A 'Dubious Expediency': How Race-Preferential Admissions Policies on Campus Hurt Minority Students

83 Pages Posted: 10 May 2022

See all articles by Gail L. Heriot

Gail L. Heriot

University of San Diego School of Law

Multiple version iconThere are 2 versions of this paper

Date Written: May 9, 2022

Abstract

Mounting empirical research shows that race-preferential admissions policies are doing more harm than good. Instead of increasing the numbers of African Americans entering high-status careers, these policies reduce those numbers relative to what we would have had if colleges and universities had followed race-neutral policies. We have fewer African-American scientists, physicians, and engineers and likely fewer lawyers and college professors. If, as the evidence indicates, the effects of race-preferential admissions policies are exactly the opposite of what was originally intended, it is difficult to understand why anyone would wish to support them.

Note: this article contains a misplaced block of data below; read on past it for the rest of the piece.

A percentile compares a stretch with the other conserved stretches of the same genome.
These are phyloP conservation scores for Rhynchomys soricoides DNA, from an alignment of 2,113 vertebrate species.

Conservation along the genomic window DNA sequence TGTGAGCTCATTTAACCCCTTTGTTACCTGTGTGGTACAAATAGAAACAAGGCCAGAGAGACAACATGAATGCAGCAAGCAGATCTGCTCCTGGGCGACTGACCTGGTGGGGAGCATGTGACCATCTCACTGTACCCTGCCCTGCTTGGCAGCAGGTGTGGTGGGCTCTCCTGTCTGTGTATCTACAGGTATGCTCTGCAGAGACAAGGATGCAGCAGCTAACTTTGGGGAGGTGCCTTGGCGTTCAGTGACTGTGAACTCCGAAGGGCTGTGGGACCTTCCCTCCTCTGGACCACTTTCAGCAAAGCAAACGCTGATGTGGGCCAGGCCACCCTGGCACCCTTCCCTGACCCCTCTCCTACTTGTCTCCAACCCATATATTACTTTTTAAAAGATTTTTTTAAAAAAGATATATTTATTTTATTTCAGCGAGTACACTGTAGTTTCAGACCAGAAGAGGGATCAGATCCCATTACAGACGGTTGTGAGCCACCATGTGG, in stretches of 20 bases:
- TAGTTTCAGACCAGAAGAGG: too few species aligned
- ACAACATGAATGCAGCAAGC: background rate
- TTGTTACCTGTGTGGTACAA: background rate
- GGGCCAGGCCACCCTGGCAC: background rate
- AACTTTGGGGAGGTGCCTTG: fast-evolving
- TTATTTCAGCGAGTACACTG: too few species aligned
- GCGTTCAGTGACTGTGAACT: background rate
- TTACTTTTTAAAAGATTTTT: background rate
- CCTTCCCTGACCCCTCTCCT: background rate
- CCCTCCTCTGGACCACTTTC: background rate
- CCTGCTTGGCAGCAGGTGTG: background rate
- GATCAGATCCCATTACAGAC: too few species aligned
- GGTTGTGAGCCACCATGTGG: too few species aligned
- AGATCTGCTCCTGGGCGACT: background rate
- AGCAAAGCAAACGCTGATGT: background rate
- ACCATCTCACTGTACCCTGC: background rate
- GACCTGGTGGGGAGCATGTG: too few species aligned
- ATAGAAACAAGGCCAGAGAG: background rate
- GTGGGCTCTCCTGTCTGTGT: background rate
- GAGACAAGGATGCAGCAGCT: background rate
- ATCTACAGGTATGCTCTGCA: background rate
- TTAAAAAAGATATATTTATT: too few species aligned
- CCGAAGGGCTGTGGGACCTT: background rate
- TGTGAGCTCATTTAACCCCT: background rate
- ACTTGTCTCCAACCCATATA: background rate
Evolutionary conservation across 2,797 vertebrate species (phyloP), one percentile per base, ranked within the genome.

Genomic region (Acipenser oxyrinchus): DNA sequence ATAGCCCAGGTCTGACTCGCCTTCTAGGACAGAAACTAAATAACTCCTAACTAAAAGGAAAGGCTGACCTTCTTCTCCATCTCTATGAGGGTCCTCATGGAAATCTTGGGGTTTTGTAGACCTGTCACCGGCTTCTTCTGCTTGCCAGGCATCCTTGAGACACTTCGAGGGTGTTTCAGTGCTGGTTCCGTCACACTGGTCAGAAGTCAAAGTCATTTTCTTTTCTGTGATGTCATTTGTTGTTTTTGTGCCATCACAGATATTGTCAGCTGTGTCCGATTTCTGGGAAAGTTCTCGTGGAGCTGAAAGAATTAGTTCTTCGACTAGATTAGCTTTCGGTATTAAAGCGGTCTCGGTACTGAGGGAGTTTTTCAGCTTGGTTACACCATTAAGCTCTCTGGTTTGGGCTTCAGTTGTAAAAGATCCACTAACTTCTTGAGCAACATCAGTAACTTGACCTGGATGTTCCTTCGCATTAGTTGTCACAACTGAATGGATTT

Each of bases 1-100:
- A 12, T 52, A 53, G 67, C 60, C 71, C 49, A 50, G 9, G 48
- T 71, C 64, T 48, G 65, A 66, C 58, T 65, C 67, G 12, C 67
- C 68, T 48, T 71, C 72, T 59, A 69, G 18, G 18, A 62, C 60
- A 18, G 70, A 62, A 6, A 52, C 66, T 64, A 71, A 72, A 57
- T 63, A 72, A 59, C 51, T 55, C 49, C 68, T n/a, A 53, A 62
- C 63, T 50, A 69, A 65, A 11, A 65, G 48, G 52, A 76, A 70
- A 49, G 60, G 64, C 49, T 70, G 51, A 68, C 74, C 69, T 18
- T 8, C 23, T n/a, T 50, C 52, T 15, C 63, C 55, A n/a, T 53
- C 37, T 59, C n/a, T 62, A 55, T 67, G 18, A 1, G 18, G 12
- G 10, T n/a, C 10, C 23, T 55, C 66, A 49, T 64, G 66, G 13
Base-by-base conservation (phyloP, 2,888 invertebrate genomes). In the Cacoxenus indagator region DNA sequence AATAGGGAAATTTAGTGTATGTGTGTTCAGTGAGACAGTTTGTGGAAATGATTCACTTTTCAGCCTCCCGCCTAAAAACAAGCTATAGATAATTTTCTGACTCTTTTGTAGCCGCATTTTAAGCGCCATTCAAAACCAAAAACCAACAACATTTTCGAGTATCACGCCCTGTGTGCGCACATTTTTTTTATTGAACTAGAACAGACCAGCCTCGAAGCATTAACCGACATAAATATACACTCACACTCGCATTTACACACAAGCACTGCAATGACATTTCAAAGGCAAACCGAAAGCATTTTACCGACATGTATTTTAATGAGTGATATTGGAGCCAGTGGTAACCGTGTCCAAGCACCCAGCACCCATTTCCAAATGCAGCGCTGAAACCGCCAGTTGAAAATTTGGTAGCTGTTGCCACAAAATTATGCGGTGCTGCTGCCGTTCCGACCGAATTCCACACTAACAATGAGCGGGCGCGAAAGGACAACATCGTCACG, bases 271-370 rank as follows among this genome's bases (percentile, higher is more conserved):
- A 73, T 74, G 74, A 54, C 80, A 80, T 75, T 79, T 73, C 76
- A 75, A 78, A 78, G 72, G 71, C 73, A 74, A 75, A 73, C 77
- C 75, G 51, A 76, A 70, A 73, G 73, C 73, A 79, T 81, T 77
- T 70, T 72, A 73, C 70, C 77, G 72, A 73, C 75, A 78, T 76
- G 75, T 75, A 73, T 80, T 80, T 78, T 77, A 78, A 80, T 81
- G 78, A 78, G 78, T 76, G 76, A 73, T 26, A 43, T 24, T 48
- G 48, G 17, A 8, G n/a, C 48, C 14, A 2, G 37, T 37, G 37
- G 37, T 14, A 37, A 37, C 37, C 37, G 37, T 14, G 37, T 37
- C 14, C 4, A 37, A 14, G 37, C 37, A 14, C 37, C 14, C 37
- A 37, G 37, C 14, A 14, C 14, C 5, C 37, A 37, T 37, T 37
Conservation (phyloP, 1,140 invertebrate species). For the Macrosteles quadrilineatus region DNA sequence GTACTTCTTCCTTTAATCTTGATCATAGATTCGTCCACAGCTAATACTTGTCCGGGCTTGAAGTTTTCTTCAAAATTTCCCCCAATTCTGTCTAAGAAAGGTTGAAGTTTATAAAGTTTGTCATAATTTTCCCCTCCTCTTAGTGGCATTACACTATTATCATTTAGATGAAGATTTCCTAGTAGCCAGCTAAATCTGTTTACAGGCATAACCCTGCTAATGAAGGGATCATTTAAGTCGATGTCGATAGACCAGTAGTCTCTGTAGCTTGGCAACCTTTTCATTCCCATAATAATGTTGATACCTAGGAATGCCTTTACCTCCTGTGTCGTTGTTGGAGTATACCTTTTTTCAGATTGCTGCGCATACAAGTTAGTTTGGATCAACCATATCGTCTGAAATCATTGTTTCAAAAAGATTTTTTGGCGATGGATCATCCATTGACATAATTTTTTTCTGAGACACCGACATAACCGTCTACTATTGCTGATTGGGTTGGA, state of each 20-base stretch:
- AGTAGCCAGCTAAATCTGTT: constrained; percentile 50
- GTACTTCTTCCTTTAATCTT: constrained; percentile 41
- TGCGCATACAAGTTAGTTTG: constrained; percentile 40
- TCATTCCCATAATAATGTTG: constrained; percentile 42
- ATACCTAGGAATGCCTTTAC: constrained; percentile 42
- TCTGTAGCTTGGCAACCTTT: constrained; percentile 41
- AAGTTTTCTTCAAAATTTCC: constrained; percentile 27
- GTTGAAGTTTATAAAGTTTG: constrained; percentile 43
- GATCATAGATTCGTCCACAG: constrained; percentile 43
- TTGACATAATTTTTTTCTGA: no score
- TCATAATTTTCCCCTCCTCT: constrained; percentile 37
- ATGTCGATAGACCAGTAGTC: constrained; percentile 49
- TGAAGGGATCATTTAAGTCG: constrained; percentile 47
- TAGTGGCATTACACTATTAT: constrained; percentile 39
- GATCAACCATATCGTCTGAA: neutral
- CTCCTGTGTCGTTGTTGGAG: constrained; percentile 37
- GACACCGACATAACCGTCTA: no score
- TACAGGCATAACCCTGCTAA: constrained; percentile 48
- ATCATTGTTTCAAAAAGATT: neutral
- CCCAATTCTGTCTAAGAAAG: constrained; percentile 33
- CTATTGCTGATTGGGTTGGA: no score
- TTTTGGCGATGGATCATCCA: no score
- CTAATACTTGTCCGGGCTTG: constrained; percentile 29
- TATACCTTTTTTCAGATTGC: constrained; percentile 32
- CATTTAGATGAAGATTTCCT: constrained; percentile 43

Keywords: affirmative action, mismatch

Suggested Citation

Heriot, Gail L., A 'Dubious Expediency': How Race-Preferential Admissions Policies on Campus Hurt Minority Students (May 9, 2022). San Diego Legal Studies Paper, Forthcoming, Available at SSRN: https://ssrn.com/abstract=4104584 or http://dx.doi.org/10.2139/ssrn.4104584

Gail L. Heriot (Contact Author)

University of San Diego School of Law ( email )

5998 Alcala Park
San Diego, CA 92110-2492
United States

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